The first thing I put on when my shift starts is “Damn the Torpedoes”. I’ve been taking out CDs from the library and copying them to iTunes ever since I started bartending at the Skylark so I could have a wider range of music to play Sunday nights. They let you take ten out at a time and I figure they’ll probably eliminate them altogether before too long so I better take advantage in the meantime. It’s a chance to listen things I don’t know, forgot, or don’t like enough to pay for.
Tom Petty was already around when I first began choosing what music to listen to on my own. He was on MTV dressed as the Mad Hatter, singing for me not to come around there no more. Before that he was getting out of a dusty spaceship singing about how I got lucky. He looked like a praying mantis skulking around. Even in close up it felt like he was far away. The wide-set eyes, pencil-thin nose, and big mouth full of teeth was sort of skull-like, but not menacing exactly, just remote and knowing. Spectral. His songs were on the radio all the time back in the 80s, which was the last time I listened to music on the radio.
I got a couple of his CDs from the library after he died. I never bought any before and figured now was the time to give them a shot. The songs stand up a lot better than much of the roots-rock Americana he’s usually lumped in with. I doubt I’ll be going back to Springsteen or Mellencamp when they pass. The working-class hero act doesn’t age so well in my book. Petty was always his own thing. His laconic tunes became anthems without trying to be, the way some of those other guys’ ones often seemed to overreach and oversell their authenticity.
A young man sitting by the taps, nursing a Schlitz tallboy, slurrily sings along from the first verse of “Refugee” on. He asks if I like Petty and I nod sure. Says he got to see him live a couple times and is shocked when he hears I never did.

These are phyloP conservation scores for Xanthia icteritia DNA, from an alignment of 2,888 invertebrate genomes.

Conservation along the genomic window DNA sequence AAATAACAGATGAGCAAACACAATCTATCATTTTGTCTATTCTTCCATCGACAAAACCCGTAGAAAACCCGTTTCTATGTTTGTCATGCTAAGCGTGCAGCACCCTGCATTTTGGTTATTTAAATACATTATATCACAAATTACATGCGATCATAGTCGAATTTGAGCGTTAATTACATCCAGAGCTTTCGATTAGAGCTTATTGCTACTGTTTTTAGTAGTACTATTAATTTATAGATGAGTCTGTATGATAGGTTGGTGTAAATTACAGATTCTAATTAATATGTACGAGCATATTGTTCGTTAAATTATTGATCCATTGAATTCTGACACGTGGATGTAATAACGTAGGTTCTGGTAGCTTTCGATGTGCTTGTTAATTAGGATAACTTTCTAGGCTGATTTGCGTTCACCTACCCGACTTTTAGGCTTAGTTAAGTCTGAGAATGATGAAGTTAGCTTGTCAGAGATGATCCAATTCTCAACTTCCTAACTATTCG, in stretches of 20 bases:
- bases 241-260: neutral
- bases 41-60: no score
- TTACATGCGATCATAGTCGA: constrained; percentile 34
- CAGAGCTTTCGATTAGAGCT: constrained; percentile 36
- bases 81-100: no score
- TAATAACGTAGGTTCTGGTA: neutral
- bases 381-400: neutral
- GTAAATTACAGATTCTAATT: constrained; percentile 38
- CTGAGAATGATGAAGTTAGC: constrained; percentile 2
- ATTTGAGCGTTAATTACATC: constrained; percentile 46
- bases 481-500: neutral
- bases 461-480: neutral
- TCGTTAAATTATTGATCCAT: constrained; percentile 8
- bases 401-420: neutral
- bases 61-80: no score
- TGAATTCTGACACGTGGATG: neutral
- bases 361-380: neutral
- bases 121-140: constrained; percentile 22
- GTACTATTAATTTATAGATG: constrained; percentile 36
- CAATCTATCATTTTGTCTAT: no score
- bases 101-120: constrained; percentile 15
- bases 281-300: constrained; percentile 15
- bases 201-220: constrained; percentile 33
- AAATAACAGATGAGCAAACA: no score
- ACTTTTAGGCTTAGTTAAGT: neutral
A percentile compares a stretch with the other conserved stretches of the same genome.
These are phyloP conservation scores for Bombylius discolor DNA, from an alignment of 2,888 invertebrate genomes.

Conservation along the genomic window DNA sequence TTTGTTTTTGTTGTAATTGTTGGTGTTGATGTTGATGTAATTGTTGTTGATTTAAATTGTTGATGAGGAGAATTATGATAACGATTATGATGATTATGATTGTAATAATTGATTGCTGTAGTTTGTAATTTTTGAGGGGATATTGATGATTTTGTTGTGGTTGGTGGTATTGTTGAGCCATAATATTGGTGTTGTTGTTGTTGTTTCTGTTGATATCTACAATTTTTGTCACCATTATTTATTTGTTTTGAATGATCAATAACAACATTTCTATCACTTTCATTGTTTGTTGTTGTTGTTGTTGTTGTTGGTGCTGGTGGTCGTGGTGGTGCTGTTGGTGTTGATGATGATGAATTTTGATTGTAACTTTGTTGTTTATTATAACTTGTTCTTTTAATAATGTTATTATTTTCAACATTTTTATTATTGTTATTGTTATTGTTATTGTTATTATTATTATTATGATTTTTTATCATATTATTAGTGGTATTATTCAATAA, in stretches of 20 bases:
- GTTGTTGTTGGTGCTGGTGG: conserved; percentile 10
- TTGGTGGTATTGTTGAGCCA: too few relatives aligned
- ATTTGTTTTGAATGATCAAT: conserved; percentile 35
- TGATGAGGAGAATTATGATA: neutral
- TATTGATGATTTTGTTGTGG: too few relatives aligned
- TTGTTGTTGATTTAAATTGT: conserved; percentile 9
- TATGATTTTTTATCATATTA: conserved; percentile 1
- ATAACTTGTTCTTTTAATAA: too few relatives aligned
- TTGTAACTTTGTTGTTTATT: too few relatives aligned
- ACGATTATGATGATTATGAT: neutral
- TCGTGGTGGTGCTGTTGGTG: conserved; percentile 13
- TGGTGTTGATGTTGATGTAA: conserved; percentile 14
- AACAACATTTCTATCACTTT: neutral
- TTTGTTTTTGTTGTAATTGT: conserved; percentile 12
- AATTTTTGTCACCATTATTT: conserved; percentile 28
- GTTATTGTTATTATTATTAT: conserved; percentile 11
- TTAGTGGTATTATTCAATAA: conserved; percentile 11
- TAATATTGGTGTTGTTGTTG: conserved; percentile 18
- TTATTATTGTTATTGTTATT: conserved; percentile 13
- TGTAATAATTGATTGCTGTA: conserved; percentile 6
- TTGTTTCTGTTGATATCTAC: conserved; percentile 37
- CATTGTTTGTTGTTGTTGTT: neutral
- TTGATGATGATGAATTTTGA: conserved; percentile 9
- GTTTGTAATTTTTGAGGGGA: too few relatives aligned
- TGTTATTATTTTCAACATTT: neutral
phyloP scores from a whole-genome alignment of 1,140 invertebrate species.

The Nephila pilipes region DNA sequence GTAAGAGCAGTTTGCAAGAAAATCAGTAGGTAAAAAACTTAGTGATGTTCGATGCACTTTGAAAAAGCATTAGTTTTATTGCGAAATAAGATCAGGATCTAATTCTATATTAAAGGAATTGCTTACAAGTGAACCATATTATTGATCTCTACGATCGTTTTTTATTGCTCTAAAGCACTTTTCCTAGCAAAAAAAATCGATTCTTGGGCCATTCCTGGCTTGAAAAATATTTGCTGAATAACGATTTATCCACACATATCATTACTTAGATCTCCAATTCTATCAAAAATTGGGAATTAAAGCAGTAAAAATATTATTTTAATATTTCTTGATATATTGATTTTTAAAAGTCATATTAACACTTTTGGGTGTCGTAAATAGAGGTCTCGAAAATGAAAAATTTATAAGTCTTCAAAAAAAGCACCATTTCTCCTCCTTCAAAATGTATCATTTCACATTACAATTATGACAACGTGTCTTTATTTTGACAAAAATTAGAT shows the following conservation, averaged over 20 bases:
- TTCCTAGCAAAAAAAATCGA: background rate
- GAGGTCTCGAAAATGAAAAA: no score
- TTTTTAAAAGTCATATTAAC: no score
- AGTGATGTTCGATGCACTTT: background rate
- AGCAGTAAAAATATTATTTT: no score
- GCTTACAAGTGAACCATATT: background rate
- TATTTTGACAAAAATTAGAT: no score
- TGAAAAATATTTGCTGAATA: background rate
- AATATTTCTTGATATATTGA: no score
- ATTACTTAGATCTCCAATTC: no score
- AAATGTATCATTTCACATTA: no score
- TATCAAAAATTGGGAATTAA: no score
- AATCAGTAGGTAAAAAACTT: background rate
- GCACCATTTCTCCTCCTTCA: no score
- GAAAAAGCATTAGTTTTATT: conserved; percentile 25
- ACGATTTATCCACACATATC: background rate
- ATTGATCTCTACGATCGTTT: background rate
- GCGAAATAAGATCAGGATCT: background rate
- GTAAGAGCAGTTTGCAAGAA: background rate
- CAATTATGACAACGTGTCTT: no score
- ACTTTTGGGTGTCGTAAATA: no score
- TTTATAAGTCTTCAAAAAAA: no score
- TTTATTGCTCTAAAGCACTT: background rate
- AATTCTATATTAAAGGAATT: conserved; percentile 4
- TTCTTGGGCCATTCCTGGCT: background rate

—Those guys are like athletes. They really cranked it out.
He goes back to singing along badly as I walk away.
—I can’t believe what a big deal everybody on social media makes when famous people die these days. I mean, he was like sixty! I’m thirty now and I probably won’t make it to forty.
Be careful, I tell him, you might surprise yourself and live to old age the way Petty did. He asks how much the Pabst is and orders one when I say it’s $2.
I ask Jesse if he saw Sam doing shots with the guy. Jesse shrugs and says Sam does shots with everybody. The next time I pass him he seems a lot drunker than he was moments ago. He asks how much the free shots are. I say at our prices we’d go broke giving away the bar.
—But you know the bossman’s getting rich, right?
He doesn’t believe me when I assure him the bossman really isn’t getting rich. He’s teetering on belligerent now and takes forever gathering his belongings to leave once it sinks in he won’t be getting one on the house.
Petty’s record ends and I put on something else. The guy takes another five minutes fumbling with his zipper by the door before finally walking out.
RIP Tom Petty.